This is the time of year when we get a glut of courgettes and others in the squash family; when if you are a home grower you swear to plant fewer next year and, as a commercial grower, you have to find ways of getting rid of them other than compost. Sonia says the organic courgettes in the Coleshill garden need picking every two days at this time of year; otherwise they become too big and unpopular.

It’s true they grow incredibly fast. I once kept my eye a couple of small courgettes—a green and a creamy striped variety—in the garden over a three-day period, and both grew from about 7cm (150g) to a whopping 16cm and nearly 600g! Almost the size of a decent marrow.

But they aren’t marrows either. True marrows have thicker skins and firmer flesh. Whatever you call them, courgettes of this size are perfect for stuffing.

I have been experimenting with various stuffing ingredients and I think almost any vegetables that are growing right now work well, so think peppers, aubergines, beans, chard, fennel and, of course, tomatoes. You need something to bind the filling together, and breadcrumbs or cooked rice or barley are all great. This version has mushrooms in it, too.

Finally, the recipe needs a fresh herb and basil, parsley, tarragon, thyme, rosemary will all do well. You can, of course, put meat in the stuffing instead of the breadcrumbs or rice, such as veal or pork or lamb mince (I wouldn’t use beef). But I think the vegetable version has a richness and yet delicacy which is just about perfect.

Organic courgettes at Coleshill Organics

A final note: just as any seasonal vegetable will do for the stuffing, you can use this recipe to stuff different vegetables when the courgettes are finished. Think squash, peppers, big fat tomatoes, aubergines …

The Recipe — Stuffed Organic Courgettes


  • 1kg courgettes
  • 1 onion, finely sliced
  • 4 cloves garlic, finely sliced
  • 1 stick of celery, finely sliced
  • 100g mushrooms, finely sliced
  • 300g ripe, sweet tomatoes, roughly chopped
  • 2tbs tomato paste
  • 1 small bunch basil, chopped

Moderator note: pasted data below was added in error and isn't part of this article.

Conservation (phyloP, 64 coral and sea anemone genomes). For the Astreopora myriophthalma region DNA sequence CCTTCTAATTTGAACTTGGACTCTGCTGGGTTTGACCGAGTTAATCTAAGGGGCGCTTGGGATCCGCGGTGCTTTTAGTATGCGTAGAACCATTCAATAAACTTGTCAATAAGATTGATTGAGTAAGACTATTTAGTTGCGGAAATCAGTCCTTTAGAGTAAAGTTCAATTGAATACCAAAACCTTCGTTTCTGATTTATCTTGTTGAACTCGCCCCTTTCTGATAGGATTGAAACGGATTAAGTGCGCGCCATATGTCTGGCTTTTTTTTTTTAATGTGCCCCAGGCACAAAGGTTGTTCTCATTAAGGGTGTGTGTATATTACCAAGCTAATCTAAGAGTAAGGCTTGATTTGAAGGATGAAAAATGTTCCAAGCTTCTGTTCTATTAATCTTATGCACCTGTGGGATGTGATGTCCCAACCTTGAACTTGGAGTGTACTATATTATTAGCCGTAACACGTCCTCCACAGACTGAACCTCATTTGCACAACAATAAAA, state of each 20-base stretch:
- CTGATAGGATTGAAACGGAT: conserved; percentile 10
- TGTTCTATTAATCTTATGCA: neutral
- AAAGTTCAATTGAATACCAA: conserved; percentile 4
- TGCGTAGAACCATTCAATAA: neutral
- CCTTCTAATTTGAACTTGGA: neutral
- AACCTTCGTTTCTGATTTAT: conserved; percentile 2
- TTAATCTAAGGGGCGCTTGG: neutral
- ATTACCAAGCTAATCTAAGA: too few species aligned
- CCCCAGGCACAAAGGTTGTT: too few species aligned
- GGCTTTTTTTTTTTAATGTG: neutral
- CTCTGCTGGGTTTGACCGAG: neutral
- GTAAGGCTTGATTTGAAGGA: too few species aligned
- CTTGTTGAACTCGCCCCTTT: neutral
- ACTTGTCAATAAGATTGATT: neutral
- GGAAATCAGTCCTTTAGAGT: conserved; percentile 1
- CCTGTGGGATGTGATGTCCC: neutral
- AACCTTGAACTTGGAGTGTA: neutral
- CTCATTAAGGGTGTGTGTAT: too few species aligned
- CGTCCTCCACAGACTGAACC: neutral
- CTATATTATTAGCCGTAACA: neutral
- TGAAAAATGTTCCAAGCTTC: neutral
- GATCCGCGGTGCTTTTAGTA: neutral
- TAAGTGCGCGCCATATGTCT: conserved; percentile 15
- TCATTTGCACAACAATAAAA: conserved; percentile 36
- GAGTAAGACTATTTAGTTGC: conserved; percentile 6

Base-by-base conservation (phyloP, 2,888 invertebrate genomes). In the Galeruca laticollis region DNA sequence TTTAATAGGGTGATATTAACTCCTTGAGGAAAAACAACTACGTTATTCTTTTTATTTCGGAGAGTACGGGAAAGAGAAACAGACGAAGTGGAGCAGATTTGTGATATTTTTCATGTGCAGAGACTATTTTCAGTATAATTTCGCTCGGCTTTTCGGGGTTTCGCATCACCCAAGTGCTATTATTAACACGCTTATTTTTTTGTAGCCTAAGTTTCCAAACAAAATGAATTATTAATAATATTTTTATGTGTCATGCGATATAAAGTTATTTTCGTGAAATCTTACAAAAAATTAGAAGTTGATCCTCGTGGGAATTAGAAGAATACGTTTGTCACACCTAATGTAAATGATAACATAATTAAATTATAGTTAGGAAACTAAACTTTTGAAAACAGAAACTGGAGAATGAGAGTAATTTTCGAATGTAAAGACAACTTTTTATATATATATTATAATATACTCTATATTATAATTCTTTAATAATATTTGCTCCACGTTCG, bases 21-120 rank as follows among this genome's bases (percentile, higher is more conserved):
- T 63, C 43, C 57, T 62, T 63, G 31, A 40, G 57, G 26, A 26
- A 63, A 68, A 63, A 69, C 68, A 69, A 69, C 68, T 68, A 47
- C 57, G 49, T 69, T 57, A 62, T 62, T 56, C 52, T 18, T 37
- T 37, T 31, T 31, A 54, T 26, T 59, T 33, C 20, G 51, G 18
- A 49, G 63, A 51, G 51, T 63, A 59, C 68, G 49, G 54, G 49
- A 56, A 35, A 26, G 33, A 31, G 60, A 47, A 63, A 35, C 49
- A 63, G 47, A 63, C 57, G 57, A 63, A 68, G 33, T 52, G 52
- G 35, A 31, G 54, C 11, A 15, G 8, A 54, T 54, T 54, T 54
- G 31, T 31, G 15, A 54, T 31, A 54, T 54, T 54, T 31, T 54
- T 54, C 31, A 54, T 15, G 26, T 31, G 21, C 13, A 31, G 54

• 1 tsp freshly picked thyme leaves, chopped
  • 4 slices of good bread chopped into crumbs, crusts and all.
  • 50g parmesan, grated
  • 20g pine nuts or hazelnuts or walnuts, chopped fine
  • Olive oil, salt and pepper


Set the oven to 180C/Gas mark 4.

Cut the courgette carefully in half down its length. Using a spoon and holding the courgette firmly in one hand, scrape out the seeds and some of the flesh, leaving a neat, deep valley to put the filling in. Brush the halves with olive oil, season with salt, pepper and bake for 25 minutes or until just beginning to be a little less crunchy in texture.

Meanwhile, in a little olive oil, sweat the onion, garlic, celery and mushrooms for 20 minutes or so or until they are sweet and soft. Add the tomatoes, paste and basil and simmer for another 25 minutes, stirring well. Transfer to a bowl and add half the bread crumbs and mix well

Mix well together with the remaining breadcrumbs, thyme, parmesan and chopped nuts along with a splash of olive oil.

Take the courgette halves out of the oven, spoon the tomato filling* into them, cover with the breadcrumb mixture and bake for 35 minutes or until the crust is just browned.

* If you have any tomato mixture left over, combine it with a couple of eggs and make a frittata.

Barny Haughton is a chef, restaurateur, cookery school teacher and Eco Food pioneer. He has run three award-winning restaurants in Bristol over the last 25 years (Rocinantes, Quartier Vert and Bordeaux Quay).

Barny is best known for his work at Square Food Foundation, Bristol’s Cookery School & Community Kitchen, where he is Director and Head Teacher, teaching people from all walks of life to cook good food.

Barny Haughton